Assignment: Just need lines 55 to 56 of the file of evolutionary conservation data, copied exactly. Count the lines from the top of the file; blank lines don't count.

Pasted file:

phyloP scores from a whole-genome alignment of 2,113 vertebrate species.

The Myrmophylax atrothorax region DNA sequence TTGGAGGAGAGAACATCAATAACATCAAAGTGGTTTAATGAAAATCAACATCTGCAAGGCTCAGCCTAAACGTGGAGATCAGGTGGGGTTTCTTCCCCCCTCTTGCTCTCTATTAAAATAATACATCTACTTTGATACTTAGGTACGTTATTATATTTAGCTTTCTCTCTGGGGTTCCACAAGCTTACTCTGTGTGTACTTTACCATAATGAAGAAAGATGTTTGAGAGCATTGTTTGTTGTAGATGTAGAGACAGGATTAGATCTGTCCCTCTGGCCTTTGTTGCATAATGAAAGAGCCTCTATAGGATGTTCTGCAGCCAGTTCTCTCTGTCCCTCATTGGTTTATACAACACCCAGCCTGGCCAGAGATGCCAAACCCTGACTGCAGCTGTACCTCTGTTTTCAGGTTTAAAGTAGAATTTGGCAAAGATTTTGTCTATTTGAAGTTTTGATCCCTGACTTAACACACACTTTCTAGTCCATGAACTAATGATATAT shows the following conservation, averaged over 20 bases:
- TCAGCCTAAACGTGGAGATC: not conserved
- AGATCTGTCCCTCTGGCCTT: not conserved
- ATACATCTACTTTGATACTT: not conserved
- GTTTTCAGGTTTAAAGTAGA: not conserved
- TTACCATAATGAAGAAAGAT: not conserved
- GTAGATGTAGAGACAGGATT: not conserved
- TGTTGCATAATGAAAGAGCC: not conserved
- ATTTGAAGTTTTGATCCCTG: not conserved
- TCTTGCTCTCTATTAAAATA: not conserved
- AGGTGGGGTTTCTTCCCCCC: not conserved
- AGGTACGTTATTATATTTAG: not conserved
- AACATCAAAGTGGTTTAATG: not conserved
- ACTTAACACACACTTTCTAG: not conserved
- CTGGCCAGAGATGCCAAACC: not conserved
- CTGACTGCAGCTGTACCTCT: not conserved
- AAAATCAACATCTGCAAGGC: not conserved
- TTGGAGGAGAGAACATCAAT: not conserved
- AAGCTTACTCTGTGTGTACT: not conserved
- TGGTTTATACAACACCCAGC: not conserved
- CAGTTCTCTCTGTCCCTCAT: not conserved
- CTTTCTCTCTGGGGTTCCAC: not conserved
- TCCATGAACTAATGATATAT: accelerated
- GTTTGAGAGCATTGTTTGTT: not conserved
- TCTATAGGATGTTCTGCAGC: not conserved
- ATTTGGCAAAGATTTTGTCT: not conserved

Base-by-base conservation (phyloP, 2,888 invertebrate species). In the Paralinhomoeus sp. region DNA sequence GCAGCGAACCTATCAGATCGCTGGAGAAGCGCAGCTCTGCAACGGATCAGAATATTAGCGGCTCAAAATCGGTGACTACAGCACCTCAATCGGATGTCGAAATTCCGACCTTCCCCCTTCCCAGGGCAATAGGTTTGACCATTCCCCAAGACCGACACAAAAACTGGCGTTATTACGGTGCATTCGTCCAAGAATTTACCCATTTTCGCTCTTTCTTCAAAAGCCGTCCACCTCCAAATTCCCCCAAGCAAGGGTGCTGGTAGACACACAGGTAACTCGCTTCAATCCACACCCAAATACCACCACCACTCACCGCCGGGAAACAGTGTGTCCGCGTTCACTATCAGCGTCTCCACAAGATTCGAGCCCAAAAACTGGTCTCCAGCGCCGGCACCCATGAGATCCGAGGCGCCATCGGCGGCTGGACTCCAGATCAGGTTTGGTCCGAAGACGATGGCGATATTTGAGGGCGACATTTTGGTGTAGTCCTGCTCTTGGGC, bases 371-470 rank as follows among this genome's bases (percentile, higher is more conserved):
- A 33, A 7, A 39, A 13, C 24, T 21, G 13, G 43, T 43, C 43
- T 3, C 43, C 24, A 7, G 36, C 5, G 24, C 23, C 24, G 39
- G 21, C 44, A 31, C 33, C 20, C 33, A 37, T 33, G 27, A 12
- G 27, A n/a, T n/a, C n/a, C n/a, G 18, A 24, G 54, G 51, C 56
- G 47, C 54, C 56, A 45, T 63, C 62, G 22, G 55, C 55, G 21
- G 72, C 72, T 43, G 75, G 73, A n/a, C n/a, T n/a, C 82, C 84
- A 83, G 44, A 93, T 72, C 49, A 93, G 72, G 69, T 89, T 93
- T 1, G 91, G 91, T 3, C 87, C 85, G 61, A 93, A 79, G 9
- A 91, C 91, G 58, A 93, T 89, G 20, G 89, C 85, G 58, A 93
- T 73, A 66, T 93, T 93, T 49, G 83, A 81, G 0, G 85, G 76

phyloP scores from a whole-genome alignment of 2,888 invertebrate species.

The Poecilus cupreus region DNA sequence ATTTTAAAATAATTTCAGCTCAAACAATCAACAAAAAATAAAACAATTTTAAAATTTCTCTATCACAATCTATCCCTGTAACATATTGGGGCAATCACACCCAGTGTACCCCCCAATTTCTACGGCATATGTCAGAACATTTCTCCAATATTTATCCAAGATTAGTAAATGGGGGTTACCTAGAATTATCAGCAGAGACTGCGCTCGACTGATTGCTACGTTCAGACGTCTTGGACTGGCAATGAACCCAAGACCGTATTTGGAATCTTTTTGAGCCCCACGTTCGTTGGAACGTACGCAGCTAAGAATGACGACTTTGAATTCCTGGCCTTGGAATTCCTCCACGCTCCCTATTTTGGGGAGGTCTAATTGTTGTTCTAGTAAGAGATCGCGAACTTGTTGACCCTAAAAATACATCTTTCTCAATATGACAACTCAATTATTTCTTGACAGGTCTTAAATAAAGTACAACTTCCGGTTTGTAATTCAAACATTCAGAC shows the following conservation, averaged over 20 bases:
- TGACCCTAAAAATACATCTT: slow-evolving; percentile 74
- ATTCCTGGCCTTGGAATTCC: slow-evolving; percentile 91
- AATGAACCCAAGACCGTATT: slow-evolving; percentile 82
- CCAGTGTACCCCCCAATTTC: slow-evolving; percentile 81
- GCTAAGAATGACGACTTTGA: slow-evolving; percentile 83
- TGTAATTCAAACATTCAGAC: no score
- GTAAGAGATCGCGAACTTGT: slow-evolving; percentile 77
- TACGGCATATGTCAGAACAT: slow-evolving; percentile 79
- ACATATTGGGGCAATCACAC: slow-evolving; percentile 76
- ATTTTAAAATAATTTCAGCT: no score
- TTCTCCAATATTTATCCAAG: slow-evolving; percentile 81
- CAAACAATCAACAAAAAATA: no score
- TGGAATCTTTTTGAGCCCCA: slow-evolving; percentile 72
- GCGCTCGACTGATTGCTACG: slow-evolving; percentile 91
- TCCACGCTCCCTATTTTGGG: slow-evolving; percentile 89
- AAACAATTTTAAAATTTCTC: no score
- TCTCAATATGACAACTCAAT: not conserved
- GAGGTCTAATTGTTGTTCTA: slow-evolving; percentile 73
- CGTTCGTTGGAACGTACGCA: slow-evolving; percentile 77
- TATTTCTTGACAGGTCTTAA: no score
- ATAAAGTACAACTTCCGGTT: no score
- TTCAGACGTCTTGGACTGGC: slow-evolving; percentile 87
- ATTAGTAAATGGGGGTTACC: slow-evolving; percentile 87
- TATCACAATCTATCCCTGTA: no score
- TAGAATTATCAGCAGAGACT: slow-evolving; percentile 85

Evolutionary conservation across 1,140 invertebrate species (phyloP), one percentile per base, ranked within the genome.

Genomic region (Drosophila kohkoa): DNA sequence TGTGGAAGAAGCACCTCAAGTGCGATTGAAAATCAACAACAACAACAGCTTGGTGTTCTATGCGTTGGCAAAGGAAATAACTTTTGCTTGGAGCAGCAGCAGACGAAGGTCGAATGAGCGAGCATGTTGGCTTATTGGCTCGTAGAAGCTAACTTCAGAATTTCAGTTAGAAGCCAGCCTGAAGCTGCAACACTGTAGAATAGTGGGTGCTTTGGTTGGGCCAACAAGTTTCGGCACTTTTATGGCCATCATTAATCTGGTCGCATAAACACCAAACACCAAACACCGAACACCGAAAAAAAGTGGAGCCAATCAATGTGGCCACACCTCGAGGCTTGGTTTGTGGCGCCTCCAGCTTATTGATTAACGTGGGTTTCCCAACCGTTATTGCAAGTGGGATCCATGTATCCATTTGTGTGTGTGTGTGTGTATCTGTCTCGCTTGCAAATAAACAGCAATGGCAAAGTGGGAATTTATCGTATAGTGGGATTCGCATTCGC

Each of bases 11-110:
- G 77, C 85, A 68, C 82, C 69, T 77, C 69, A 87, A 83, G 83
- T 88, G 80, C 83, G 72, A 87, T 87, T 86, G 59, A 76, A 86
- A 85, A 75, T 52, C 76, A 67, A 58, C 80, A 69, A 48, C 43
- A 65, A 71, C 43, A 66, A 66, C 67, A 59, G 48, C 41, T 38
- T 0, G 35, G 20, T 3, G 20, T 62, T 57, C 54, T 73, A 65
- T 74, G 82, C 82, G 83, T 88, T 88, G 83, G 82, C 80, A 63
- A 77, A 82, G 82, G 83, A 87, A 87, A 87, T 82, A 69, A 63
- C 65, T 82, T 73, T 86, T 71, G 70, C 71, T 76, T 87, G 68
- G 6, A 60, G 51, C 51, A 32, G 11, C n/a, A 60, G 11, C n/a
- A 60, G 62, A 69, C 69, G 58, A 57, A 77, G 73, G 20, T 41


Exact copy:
- TCCACGCTCCCTATTTTGGG: slow-evolving; percentile 89
- AAACAATTTTAAAATTTCTC: no score